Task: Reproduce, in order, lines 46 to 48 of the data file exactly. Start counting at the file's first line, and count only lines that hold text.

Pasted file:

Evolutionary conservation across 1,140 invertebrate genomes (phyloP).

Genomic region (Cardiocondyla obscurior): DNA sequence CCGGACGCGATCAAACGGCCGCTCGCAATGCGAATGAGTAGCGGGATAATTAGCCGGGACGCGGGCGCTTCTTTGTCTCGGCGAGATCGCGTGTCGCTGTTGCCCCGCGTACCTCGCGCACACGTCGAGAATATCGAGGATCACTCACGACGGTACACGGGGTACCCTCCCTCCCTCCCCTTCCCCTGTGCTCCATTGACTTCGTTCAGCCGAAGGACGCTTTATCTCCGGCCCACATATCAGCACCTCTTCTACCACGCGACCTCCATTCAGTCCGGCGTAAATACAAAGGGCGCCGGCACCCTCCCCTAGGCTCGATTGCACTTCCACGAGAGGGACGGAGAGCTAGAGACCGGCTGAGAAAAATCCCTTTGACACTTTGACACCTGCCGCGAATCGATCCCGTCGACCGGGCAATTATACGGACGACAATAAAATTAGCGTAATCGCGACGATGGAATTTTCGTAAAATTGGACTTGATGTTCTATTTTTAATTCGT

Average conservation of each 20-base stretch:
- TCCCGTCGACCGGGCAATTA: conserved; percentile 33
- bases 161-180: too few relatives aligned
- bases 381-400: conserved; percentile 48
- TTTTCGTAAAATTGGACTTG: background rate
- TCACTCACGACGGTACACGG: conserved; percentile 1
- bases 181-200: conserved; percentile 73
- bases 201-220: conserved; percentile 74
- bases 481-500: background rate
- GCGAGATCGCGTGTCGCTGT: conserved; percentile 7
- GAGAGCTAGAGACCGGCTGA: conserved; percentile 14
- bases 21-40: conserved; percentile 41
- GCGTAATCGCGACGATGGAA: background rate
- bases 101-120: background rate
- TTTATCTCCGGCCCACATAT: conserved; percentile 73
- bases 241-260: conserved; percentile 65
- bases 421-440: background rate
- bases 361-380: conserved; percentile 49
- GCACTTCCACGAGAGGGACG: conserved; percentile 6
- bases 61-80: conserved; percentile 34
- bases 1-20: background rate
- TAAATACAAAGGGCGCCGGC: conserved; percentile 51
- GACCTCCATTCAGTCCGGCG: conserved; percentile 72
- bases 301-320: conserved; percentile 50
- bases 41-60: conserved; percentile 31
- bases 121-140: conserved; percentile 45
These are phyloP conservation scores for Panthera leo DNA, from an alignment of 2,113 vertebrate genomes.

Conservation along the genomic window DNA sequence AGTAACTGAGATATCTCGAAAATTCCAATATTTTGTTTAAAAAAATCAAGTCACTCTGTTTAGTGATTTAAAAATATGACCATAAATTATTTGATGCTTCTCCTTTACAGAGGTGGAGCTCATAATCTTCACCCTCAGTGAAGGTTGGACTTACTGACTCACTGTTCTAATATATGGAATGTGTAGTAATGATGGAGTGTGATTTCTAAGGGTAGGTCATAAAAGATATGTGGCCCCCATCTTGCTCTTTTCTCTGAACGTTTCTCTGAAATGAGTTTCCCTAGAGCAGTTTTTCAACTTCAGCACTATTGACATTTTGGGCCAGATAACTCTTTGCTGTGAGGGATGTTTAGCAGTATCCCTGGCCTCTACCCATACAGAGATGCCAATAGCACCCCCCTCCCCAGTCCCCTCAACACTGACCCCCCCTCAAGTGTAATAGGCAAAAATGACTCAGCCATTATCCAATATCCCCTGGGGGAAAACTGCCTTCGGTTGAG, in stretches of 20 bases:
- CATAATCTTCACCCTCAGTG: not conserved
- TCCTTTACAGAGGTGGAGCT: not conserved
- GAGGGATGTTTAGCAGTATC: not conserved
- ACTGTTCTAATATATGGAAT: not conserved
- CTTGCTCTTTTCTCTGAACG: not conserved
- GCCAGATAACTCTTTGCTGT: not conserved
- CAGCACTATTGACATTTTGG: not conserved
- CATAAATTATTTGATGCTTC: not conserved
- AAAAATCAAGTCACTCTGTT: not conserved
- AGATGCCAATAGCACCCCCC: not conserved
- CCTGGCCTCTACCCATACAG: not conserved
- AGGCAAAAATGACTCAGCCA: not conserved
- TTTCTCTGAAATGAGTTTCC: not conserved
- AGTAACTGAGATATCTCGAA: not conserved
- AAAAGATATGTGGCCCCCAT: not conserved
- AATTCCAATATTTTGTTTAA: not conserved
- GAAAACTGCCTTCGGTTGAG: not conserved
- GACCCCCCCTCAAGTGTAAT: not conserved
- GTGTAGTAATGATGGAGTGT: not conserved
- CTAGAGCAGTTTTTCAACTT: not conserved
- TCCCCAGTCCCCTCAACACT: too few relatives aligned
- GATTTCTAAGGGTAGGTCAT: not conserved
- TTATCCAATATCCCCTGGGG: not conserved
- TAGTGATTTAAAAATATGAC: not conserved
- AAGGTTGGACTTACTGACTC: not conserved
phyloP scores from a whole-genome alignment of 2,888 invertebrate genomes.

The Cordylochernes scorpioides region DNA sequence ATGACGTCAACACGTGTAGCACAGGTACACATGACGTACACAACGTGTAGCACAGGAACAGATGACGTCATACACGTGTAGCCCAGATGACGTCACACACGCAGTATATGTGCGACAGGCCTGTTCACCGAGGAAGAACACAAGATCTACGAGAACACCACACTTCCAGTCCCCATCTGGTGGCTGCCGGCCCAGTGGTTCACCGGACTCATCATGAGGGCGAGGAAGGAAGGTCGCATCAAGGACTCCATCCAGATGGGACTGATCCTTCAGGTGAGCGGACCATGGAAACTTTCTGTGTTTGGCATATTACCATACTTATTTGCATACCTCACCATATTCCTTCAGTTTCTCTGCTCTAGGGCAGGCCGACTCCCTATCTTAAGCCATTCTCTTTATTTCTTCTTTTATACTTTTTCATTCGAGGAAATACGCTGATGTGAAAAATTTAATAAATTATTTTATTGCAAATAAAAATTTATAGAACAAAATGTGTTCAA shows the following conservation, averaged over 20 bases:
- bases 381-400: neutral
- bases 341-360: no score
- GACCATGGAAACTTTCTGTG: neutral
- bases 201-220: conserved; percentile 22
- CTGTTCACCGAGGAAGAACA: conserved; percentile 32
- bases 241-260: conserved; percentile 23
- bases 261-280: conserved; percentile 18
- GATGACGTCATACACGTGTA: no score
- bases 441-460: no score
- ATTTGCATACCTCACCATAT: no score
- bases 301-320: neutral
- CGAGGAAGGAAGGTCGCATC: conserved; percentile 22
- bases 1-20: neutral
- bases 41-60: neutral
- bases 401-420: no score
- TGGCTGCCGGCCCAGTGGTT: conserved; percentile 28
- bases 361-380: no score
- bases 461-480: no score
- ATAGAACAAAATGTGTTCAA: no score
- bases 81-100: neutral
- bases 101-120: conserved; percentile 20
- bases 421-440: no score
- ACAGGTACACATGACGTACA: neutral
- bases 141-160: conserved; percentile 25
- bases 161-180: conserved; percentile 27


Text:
- AATTCCAATATTTTGTTTAA: not conserved
- GAAAACTGCCTTCGGTTGAG: not conserved
- GACCCCCCCTCAAGTGTAAT: not conserved